Accidental vs. Deliberate lift

Volun-selected


Referees in America
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The prohibition against lifting an opponent in the scrum occurs in two places:
[LAWS]
9.19 Dangerous play in a scrum.
c. A front-row player must not intentionally lift an opponent off their feet or force the opponent upwards out of the scrum.

19.37 Dangerous play in a scrum includes:
c. Intentionally lifting an opponent off their feet or forcing them upwards out of the scrum.
[/LAWS]
I'm trying to visualize what this looks like vs. a player just failing under load and popping up. Are there any indicators you look for that give away when this is a deliberate act by the offending player?
 

Zebra1922


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The obvious one if his feet being off the ground. Just popping up and your feet wil still be on the ground, forced upwards off their feet, and by definition their feet are not on the ground.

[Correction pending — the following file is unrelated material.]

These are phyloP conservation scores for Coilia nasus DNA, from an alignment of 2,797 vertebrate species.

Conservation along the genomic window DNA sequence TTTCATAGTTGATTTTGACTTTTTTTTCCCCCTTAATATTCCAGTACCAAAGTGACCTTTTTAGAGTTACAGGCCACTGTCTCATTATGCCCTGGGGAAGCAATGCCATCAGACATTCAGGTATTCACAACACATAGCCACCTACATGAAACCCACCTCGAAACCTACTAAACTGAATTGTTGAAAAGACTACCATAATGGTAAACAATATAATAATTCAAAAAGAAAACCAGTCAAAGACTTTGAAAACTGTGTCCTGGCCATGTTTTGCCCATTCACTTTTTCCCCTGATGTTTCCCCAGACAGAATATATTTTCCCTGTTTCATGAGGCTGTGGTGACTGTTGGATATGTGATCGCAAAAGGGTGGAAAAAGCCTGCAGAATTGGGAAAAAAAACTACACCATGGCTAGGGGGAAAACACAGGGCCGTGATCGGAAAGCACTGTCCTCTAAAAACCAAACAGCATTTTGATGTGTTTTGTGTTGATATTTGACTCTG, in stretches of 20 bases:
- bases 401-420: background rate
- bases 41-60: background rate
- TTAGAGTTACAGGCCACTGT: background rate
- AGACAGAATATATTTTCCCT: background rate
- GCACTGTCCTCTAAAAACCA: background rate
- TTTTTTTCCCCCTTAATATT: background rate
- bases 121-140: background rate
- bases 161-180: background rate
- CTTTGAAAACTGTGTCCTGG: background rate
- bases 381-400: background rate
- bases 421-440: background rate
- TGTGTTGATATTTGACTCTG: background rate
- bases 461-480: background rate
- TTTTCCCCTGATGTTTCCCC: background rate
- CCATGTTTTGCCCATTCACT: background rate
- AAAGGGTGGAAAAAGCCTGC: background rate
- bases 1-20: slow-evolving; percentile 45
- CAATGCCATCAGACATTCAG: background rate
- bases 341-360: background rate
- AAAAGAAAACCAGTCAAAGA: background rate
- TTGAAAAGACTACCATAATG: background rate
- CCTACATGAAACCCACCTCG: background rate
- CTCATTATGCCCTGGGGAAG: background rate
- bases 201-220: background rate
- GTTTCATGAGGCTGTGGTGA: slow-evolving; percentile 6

Dickie E


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Look for the opposition front row angle of push. If it remains horizontal then treat as accidental. If there is any vertical component (ie pushing up) then treat as intentional
 

SimonSmith


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The obvious one if his feet being off the ground. Just popping up and your feet wil still be on the ground, forced upwards off their feet, and by definition their feet are not on the ground.
Not as convinced. I've seen people off the ground because the second row got it wrong, and they ended up looking like a circumflex
 

Stu10


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How quickly should you award a free kick against a player that is failing under load and popping up (I believe the offence is breaking the bind, law 19.11.d)... at grass roots do you give them a freebie and a talking to, or straight to a penalty?
 
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